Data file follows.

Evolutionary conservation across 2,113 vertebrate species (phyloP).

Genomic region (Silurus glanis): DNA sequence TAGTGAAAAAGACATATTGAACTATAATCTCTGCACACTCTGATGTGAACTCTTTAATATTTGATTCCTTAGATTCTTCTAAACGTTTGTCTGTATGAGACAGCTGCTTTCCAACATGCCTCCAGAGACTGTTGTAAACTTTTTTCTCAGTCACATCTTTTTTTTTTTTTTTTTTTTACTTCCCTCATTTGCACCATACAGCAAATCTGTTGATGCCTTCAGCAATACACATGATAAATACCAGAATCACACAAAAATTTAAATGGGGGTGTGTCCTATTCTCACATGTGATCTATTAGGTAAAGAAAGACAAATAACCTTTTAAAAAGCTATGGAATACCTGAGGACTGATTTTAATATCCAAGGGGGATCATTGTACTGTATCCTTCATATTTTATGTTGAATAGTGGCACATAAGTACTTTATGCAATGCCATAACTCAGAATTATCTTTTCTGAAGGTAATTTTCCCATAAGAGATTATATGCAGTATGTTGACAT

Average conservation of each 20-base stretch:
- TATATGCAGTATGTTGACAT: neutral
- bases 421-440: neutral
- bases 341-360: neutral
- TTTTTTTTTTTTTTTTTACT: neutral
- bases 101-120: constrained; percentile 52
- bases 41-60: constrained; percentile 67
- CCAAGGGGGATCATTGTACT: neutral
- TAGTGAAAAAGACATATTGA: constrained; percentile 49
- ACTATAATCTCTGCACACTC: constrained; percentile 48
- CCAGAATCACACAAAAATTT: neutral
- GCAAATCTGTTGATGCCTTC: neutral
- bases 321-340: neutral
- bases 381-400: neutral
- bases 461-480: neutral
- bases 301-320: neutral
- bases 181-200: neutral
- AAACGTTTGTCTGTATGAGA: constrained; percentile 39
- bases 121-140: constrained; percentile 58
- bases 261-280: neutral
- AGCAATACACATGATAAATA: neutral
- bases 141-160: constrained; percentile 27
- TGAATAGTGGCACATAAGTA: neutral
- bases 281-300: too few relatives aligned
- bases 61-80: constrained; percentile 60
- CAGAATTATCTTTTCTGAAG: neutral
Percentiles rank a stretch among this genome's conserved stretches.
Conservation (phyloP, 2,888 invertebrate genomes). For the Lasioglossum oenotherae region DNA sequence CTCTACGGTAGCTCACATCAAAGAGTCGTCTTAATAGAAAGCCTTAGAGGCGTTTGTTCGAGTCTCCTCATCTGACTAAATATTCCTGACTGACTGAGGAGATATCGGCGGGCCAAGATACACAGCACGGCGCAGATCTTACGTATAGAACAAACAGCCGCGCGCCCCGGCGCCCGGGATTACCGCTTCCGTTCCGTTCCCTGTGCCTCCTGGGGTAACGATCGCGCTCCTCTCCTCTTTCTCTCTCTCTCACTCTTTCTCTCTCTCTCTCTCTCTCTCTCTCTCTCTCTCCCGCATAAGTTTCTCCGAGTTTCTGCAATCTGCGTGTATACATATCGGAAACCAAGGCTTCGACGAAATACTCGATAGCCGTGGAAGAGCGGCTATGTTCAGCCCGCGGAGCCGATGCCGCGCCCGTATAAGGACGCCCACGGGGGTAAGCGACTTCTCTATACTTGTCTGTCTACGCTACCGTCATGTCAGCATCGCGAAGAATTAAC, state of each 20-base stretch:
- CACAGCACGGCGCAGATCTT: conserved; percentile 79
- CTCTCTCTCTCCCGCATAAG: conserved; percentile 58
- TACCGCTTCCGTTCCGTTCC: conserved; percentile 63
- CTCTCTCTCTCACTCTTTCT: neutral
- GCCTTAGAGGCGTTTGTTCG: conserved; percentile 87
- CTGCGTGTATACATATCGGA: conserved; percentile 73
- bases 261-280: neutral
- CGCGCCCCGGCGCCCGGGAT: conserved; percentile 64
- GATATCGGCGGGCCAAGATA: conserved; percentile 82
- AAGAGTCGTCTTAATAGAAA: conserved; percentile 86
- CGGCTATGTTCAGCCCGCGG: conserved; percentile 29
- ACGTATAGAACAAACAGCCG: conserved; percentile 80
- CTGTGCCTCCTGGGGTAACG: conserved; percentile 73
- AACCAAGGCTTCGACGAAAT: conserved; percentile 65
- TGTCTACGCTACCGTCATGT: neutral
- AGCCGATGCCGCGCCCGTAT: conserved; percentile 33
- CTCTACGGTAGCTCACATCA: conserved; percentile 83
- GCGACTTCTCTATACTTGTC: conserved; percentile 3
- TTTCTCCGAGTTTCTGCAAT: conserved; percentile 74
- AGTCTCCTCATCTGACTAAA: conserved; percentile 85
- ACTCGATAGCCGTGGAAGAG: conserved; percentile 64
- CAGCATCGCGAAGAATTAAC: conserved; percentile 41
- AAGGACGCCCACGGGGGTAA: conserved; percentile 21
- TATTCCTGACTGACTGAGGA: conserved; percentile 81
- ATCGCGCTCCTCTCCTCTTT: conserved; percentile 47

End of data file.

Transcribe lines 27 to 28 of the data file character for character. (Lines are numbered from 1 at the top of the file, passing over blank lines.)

- bases 61-80: constrained; percentile 60
- CAGAATTATCTTTTCTGAAG: neutral